Cheryl Tipp, Natural Sounds Curator, writes:
The A.R. Gregory collection represents one man’s passion for recording the songs and calls of Kenya’s avifauna. For more than 30 years, Roy Gregory amassed over 4000 field recordings of the country’s diverse birdlife, from Emerald Spotted Wood Doves and Crowned Hornbills to Joyful Greenbuls and Beautiful Sunbirds. More recordings from the A.R. Gregory collection will be added over the coming months, but for now almost 500 recordings from the late 1960s to 1974 have been digitised, edited, catalogued and made available. These represent the earliest recordings made by Gregory and cover well known locations such as Lake Naivasha, Shimba Hills National Reserve and Mount Elgon National Park. In addition to these birding hotspots, Gregory also recorded the songs and calls of birds found in and around his hometown of Nairobi.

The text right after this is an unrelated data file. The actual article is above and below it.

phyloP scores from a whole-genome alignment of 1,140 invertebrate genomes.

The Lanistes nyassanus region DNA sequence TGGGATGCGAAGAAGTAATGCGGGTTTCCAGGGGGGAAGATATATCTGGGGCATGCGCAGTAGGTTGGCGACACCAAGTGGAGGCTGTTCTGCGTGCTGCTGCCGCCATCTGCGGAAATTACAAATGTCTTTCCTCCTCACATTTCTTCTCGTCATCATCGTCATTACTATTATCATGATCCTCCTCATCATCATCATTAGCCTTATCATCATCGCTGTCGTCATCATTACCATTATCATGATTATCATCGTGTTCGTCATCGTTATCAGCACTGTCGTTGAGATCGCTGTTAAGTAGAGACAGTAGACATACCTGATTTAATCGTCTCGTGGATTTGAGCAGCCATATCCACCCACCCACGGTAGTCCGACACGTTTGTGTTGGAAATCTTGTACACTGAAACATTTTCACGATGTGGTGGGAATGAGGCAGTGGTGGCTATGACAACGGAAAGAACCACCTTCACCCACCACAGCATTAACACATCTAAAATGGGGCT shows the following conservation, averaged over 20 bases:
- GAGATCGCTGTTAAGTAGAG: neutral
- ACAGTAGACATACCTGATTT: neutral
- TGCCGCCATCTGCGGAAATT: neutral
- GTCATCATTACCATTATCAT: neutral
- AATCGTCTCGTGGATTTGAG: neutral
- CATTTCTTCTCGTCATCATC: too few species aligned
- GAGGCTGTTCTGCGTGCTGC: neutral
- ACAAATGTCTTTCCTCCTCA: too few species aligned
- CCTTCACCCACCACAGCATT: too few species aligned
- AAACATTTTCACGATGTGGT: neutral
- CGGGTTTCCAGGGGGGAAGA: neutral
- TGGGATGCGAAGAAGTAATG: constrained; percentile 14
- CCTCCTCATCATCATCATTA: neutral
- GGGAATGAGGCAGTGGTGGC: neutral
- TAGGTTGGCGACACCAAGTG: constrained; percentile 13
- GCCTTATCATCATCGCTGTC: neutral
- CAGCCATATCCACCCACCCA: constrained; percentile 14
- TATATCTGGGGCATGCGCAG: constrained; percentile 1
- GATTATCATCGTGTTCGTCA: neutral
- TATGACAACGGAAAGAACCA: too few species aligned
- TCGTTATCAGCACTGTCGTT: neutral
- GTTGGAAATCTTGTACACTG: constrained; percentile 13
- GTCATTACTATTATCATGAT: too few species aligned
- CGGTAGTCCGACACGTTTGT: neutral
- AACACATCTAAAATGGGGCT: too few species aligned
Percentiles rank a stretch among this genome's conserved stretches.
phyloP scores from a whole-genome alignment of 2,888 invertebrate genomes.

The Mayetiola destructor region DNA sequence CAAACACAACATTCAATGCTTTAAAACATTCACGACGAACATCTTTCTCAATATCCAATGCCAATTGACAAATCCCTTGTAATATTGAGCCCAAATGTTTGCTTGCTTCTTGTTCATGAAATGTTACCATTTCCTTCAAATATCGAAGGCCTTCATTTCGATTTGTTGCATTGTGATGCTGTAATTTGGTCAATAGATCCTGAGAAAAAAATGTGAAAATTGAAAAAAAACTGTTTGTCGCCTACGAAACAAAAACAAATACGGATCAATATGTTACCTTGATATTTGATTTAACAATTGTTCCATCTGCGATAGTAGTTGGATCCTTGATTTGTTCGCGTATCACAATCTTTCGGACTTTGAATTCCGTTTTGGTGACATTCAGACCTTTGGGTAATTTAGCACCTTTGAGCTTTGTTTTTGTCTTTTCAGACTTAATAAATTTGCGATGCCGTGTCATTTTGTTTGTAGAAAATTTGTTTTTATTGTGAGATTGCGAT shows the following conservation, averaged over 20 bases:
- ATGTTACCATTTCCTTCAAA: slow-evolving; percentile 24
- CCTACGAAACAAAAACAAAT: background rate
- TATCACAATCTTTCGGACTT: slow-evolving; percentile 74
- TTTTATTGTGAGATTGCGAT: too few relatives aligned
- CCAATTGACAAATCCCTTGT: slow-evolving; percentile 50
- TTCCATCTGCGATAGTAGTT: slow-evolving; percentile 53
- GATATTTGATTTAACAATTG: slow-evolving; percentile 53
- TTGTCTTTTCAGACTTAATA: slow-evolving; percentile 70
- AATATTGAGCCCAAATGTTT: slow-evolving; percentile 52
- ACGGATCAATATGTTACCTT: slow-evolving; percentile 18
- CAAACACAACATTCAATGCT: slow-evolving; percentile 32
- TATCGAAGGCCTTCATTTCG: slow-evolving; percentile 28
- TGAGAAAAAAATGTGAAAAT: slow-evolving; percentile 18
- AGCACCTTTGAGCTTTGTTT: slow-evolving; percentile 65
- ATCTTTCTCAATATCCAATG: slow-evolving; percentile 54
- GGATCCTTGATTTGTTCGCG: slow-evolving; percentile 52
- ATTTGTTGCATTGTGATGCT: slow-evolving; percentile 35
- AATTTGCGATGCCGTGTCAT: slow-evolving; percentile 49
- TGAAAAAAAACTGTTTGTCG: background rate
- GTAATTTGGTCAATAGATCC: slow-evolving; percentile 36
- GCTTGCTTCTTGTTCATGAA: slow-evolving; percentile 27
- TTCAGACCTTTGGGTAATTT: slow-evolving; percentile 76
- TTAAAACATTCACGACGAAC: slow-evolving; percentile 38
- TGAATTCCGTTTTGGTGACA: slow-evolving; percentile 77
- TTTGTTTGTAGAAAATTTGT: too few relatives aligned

Black-headed Oriole, Oriolus larvatus:
Some recordings are tinged with poignancy, for many of Gregory’s favourite birding areas in highland Kenya have since been destroyed through slash and burn agricultural techniques. The birds that once frequented these locations have long since vanished, leaving gaps in the sonic tapestry of the landscape that can be filled, to some degree, by field recordings but never truly replaced.
Splendid Glossy Starling, Lamprotornis splendidus:
Roy Gregory’s deep rooted love for ornithology and sound recording are clearly evident when browsing his collection. He continued recording the birds he loved until a couple of years before his death in 1995. His archive is extensive, both in breadth and depth, and represents almost 50% of Kenya’s total birdlife. Now, for the first time, these recordings reach beyond the walls of the British Library and are available to anybody who would like to listen.
(Image: Mount Elgon by Kristina Just)